A Review of the Jim Henry CD
by Jim Henry
This review is written by Kevin McCarthy, 12/05
"Kevin and Maxine’s Celtic & Folk Music CD Reviews"
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Should you experience the compelling need to hear
something 'new' penned by the late Dave Carter, purchase this CD now.
Yes, this is an official Dave Carter fan emergency alert. For those of
you who cannot get enough (who can?) of the artistic beauty Carter
provided to this world, well, JIm Henry's version of "Quickdraw
Southpaw's Last Hurrah' (QSLH) will provide a most visceral
memory. It's a jolt because Henry's 'QSLW' vividly provokes both the
sound and feel of Carter, so much so that this is the closest yet to the
real thing of all the various 'covers.' And 'QSLW' is vintage Carter, a
stirring mix of clever wordplay, evocative imagery ("sawdust prairie and a Big Top sky") and melancholy. Henry's slight drawl completes the package.
But that's not all. Henry provides some of his own compositions as
well as a couple of other 'covers.' As for the latter, "St. James
Infirmary," performed by such diverse artists as Louis Armstrong, Cab
Calloway, Jan Joplin and The White Stripes, and probably having a
genesis from a long ago Irish song, twines well with the
smiliar-sounding jazzy, bluesy "Deep River Blues." The latter lament
contains these confounding lyrics: "My old gal's a good pal, and she
looks like a water fowl..."
Henry's own work begins with "One-Horse Town," a inter-generational
about parents providing the bedrock foundation of a genial small town
upbringing, enabling their children to fly away to lives and locations
of their own upon adulthood. "This Lullaby" references certain
suspicious and sometimes humorous traits and ages--42, 9 and 7--which probably describe the birthdays counts of Henry and his two children. "Ruby"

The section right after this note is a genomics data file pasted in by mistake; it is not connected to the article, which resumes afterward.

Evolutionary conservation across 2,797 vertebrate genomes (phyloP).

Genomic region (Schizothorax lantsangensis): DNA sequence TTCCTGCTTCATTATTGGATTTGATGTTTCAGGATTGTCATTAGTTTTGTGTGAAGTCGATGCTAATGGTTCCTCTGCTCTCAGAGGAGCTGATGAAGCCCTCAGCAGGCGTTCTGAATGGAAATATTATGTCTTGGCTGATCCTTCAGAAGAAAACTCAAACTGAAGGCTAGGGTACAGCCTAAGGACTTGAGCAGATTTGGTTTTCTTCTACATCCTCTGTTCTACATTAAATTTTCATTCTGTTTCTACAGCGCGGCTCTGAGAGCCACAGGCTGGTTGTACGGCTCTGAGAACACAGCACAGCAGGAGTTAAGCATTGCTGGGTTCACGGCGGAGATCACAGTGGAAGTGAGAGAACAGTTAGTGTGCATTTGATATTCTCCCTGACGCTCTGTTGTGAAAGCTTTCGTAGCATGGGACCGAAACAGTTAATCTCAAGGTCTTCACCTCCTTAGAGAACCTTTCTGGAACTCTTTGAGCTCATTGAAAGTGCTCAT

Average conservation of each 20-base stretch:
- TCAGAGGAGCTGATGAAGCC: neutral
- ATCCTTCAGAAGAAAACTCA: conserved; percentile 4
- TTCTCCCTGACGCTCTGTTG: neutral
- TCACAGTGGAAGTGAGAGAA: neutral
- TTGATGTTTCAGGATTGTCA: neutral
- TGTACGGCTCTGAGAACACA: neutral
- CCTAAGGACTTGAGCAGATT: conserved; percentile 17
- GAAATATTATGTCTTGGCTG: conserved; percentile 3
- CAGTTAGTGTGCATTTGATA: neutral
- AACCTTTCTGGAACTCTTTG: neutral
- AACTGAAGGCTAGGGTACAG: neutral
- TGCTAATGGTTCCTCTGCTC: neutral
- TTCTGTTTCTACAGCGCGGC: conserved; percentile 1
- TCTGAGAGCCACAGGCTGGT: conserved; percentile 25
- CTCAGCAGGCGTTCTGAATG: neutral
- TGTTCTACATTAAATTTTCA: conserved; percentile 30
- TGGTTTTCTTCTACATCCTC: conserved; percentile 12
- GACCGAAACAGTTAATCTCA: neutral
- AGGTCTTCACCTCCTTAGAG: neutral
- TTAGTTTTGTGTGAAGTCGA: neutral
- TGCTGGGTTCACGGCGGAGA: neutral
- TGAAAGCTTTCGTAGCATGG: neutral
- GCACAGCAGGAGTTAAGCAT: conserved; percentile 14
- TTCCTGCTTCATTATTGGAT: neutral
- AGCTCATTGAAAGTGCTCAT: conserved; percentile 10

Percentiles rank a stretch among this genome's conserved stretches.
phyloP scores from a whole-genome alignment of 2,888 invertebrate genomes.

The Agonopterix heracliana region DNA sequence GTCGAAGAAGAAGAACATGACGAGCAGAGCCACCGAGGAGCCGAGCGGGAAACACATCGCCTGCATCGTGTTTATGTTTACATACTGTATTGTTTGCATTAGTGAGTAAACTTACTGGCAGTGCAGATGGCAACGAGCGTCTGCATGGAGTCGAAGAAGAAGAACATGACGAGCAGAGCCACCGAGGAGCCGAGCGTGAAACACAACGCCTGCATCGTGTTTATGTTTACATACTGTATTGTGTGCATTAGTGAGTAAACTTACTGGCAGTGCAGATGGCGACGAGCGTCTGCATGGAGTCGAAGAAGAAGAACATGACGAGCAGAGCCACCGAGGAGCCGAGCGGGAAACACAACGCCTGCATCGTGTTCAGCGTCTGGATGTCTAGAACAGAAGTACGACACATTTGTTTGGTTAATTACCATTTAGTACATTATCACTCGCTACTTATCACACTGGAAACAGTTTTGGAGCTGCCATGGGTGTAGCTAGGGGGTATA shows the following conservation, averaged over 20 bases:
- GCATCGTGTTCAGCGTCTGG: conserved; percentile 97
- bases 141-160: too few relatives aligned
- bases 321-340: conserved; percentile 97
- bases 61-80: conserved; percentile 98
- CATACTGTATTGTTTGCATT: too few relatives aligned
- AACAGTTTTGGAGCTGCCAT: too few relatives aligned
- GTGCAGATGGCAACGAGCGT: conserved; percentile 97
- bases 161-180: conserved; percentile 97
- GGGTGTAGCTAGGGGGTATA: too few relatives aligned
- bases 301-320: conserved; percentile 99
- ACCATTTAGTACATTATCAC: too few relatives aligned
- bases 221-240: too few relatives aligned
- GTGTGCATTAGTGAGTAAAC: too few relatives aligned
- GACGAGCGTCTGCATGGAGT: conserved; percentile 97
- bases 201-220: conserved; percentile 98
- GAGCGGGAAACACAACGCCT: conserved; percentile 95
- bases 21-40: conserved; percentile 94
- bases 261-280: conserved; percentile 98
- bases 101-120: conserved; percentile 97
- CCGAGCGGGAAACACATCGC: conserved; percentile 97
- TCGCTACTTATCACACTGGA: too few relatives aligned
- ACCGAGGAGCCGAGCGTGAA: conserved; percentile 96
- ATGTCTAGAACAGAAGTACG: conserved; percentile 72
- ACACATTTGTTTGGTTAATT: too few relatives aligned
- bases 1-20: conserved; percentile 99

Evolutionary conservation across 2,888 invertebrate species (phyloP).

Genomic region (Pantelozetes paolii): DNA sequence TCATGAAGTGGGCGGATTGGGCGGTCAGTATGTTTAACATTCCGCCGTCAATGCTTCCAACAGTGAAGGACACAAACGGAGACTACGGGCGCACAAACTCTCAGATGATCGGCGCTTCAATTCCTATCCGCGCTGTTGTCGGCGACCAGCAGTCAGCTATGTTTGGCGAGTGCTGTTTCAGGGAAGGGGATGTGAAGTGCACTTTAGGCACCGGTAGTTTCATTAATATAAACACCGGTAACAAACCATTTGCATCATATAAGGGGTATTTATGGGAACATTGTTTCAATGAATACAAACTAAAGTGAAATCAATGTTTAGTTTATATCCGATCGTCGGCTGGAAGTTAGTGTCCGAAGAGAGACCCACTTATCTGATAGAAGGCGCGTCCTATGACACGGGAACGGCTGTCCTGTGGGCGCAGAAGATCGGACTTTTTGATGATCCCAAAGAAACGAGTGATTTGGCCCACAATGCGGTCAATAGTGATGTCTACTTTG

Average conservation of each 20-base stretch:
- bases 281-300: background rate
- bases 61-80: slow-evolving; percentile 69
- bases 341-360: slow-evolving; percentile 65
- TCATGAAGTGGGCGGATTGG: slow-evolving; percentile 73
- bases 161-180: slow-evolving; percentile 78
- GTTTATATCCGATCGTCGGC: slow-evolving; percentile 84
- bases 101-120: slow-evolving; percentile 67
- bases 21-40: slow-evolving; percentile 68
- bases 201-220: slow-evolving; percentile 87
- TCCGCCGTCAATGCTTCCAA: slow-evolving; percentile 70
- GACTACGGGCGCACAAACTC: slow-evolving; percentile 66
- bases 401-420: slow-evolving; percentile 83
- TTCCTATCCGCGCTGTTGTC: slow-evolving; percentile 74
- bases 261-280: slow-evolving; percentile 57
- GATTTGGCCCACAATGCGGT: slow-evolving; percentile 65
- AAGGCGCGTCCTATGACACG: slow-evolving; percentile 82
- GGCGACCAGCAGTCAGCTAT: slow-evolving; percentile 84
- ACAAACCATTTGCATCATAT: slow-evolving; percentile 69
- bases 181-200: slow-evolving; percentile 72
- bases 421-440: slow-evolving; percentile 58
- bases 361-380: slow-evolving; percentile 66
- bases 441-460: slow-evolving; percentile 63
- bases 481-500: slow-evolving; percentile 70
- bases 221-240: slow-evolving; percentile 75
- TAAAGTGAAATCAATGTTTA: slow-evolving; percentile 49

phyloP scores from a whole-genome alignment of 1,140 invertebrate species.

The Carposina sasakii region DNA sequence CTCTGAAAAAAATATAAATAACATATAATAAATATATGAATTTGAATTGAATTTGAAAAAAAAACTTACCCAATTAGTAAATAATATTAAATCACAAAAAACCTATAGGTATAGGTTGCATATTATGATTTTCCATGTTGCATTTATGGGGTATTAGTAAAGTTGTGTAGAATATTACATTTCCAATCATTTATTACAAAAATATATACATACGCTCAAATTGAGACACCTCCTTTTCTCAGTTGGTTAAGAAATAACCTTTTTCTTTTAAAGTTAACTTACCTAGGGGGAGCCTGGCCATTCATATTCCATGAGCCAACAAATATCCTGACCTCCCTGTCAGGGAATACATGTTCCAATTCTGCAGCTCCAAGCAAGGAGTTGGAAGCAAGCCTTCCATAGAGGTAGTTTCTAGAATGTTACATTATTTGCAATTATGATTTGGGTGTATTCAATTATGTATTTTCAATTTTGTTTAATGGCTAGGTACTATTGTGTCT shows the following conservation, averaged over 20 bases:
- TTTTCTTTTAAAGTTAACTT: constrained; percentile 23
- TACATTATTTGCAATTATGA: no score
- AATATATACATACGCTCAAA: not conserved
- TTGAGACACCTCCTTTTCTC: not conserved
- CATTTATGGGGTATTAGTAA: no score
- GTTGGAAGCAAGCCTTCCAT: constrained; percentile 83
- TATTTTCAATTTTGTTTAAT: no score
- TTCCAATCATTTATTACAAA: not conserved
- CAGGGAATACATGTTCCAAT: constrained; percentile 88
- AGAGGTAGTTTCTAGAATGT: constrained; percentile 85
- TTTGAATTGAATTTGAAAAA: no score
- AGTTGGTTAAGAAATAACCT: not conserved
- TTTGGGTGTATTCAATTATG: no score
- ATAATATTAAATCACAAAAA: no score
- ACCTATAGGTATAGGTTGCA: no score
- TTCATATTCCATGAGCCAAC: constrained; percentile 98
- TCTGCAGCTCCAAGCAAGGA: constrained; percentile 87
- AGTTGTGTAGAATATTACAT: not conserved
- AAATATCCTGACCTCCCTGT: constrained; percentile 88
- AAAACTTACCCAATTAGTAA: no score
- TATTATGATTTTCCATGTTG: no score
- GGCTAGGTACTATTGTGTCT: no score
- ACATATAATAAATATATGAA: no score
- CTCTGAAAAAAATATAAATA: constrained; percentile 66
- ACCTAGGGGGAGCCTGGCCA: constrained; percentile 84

must certainly contain the only reference in song to long-time Kansas
U.S. Senator and 1996 Republican presidential candidate Bob Dole. Henry
opens the song, a tribute to his daughter, with: "When Bob Dole spoke,
your mom went into labor..." Bob Dole, labor inducer--that's one wild
Completing the offerings, "A Sad Farewell" is an instrumental that conveys a tinge of gloom.
With a Jim Henry release, his expertise on multiple string
instruments is usually a highlight and it's no different here. Besides
the main vocals, Henry plies his skill on guitar, dobro and mandolin
while receiving backing from cohort Tracy Grammer on backup vocals and
violin. Henry also typically mixes genres and that is also present as
he goes from bluesy to jazz to folk to a little country-western.
You will enjoy this easy-going, affable collection of songs from a musician's musician.
- Deep River Blues (2:41) traditional/arranged.adapted by Doc Watson
- One-Horse Town (4:22) Jim Henry
- St. James Infirmary (4:05) traditional
- Quickdraw Southpaw's Last Hurrah (4:14) Dave Carter
- A Sad Farewell (3:30) Jim Henry
- This Lullaby (3:19) Jim Henry
- Ruby (3:18) Jim Henry
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